SAN FRANCISCO, April 3 (Xinhua) -- Nut growers in the U.S. state of California are closely watching the Chinese market while bracing for the fallout from China's tariffs imposed on U.S. agricultural products.
Growers associations said the members have expressed worries about the 15 percent tariffs that took effect on Monday. China had announced to suspend tariff concessions on 128 items of U.S. products including pork and fruits.
Bob Weimer looks at walnuts in a grove on his 1,000-acre farm that also grows sweet potatoes, almonds, and peaches, near Livingston, California April 21, 2015. (Xinhua/REUTERS)
"We certainly do not like to have any tariffs imposed as they raise the price of our product," said Richard Matoian, executive director of Fresno, California-based American Pistachio Growers.
"When we compete with other countries for market share, such as Iran, we could have our prices higher than theirs, causing Chinese buyers to shift to Iranian pistachios," he said.
Last year, the pistachios exports to China were 140 million pounds (about 126 million kilograms), representing 55 percent of the total exports.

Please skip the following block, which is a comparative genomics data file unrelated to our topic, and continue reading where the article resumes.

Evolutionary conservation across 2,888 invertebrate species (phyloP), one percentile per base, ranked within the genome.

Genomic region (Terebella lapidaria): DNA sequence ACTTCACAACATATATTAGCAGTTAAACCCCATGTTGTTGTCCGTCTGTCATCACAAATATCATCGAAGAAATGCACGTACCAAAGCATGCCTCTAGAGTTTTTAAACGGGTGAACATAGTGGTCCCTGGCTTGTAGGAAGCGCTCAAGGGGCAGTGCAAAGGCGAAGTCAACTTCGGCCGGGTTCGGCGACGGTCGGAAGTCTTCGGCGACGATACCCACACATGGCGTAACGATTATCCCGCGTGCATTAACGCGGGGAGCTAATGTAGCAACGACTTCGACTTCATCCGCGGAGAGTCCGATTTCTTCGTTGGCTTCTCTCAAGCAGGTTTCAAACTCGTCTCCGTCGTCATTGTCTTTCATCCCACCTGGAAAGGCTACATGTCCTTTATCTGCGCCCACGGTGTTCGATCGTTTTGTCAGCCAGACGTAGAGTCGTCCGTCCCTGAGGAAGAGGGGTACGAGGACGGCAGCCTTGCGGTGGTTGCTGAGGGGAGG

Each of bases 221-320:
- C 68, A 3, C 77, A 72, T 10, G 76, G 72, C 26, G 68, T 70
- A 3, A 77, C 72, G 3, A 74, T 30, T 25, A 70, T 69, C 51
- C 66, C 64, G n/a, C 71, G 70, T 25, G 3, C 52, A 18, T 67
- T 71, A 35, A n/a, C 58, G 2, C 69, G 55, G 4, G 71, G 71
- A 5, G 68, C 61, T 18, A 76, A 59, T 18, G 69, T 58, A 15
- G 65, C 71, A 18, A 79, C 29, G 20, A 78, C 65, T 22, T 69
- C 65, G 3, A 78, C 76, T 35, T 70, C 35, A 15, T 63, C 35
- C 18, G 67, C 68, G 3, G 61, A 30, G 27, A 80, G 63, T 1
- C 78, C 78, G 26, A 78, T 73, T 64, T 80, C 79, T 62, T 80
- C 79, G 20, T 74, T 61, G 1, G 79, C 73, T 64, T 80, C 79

"The (Chinese) market continues to grow, but it is also sensitive to prices," said Matoian.
"When the U.S. had a low production year in 2015 and prices rose, Chinese buyers shifted their buying to Iran (the second largest producer in the world), but as we had record production of pistachios in 2016, Chinese buyers shifted to the U.S. as the prices moderated," he added.
He said the exports also depend on other factors. "With the dollar being lower, it makes our prices cheaper in the foreign market," he said.
Pistachios, almonds and walnuts are among the biggest-value crops in California.
Rosa Martinez sorts and removes imperfect almonds at Capay Canyon Ranch in Esparto, California, U.S. April 2, 2018. (Xinhua/REUTERS)
The U.S. state exported more than 2 billion U.S. dollars worth of agricultural products to China in 2016-2017. Among which, pistachios, almonds and walnuts represented more than 1.1 billion dollars, according to the California Department of Food and Agriculture.